Prispevek organizacij k vzpostavljanju (ne)uravnoteženega življenja (Organisational arrangements for a work-life balance)
- N. Černigoj Sadar, P. Vladimirov
- In: Svetlik,I. & Ilič, B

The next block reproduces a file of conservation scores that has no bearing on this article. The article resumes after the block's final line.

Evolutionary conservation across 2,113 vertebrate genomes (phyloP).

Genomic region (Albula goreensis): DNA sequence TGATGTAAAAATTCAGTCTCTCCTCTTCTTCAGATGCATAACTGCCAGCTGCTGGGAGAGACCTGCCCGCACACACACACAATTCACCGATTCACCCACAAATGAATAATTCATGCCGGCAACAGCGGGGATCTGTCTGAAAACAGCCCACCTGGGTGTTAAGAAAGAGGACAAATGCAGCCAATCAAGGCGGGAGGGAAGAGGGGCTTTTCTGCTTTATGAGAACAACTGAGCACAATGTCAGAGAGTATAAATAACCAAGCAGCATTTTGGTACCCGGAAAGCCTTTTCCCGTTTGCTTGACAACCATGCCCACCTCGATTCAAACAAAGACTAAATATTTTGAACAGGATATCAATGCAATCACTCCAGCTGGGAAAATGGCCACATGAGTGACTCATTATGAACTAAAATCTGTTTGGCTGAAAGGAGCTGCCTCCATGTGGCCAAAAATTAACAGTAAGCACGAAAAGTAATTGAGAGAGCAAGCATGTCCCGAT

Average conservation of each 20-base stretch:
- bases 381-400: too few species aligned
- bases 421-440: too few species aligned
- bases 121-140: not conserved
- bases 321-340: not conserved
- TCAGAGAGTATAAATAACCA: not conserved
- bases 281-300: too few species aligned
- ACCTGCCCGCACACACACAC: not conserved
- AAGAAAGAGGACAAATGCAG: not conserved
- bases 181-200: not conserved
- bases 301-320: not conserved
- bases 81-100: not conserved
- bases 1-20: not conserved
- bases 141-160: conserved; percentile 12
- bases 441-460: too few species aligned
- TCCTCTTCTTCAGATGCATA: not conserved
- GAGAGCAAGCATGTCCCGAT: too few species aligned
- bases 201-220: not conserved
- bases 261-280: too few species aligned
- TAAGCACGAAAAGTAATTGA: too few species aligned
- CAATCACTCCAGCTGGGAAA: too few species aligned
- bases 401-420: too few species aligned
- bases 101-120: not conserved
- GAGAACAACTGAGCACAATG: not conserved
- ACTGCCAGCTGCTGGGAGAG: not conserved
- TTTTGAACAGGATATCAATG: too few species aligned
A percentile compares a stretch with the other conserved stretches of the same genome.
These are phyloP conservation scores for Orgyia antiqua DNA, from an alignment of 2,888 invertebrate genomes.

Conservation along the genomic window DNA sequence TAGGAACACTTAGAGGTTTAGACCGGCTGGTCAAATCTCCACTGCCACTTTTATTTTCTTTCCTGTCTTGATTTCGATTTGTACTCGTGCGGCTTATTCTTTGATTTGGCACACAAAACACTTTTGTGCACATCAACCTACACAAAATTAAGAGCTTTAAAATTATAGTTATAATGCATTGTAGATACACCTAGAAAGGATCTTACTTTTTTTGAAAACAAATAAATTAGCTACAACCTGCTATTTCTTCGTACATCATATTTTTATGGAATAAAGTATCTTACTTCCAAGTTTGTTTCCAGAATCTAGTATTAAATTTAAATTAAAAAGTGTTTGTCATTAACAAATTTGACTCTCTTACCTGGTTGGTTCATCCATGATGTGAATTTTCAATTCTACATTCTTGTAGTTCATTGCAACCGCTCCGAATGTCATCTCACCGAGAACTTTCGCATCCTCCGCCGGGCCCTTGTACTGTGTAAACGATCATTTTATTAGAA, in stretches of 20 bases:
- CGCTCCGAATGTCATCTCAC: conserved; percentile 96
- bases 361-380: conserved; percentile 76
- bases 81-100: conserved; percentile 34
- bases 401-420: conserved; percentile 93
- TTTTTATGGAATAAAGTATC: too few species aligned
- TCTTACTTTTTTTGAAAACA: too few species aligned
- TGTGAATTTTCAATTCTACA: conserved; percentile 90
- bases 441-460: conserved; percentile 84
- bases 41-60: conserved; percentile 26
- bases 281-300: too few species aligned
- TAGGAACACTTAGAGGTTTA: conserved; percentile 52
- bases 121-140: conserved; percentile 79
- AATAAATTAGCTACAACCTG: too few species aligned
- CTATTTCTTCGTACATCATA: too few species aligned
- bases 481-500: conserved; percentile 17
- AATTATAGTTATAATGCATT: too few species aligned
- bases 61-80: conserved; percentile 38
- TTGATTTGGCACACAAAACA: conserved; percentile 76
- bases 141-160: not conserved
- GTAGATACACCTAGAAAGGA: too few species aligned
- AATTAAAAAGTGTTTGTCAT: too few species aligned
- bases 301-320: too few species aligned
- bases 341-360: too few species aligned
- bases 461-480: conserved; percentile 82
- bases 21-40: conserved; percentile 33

In our research we set out to research organizational success from a wide social scientific perspective. Our argument is that organizational success should be analysed as a totality incorporating both economic performance and social well-being. As sociologists we are to an extent critical of traditional managerial thinking. The criticism is directed in particular at the economic rationality and the “thinness” of the social dimension. This applies both to the narrow concept of well-being and the conception of employees as “human resources” instead of “complete human beings”. Our empirical research is based on a sample of 106 Finnish work organizations representing all sectors of economy and all geographical areas. The research material consists of an employee survey data coupled with organization level variables (N=1177) and qualitative interviews of managers and shop stewards or other employee representatives. We are confident that the inclusion of both employer (organization) and employee perspectives both in qualitative and quantitative form in one representative data, provides a more complete view on organizational reality, than is the case in most social scientific, economic or managerial research on work and organizations. In the paper we analyse the connections between economic and social success and organizational processes. Our research indicates that economic and social success do indeed correlate positively. However, this relationship is not particularly strong and by no means mechanical or linear. Work organizations do differ in significant ways, even within a certain line of business. At best investments on employee well-being, which build trust and commitment, can have real economic value by increasing the efficiency and innovation capacity of the organization. In some cases economic success can also be achieved at the cost of employee welfare but this rarely is a sustainable strategy. We also emphasize the need for further comparative research on organizations and organizational strategies. INTRODUCTION: THE FRAMEWORK Management literature emphasizes concentration on core functions as a key strategy for companies in adapting to intensified competition and to quickening pace of structural and cyclical changes in the economy and society. Another emphasis in the literature is on knowledge management and production of intellectual capital as key corporate strategies in gaining competitive advantage. (Edvinson & Malone 1997, Roos et al. 1997, Stewart 1998, Prichard et al. 2000, Nonaga & Nishiguchi 2001). The primary focus in the creation of intellectual capital is on fluidity of social relations and interactions within the organization. This is the background for the renewed interest in the so called high-trust workplace that Alain Fox (1974) introduced quite some time ago. Concepts such as corporate culture, social capital, trust, commitment and high-competence management have become central to this discussion (Nahapiet & Ghoshal 1998, Boxall & Purcell 2003, Ruuskanen 2003, Halpern 2005).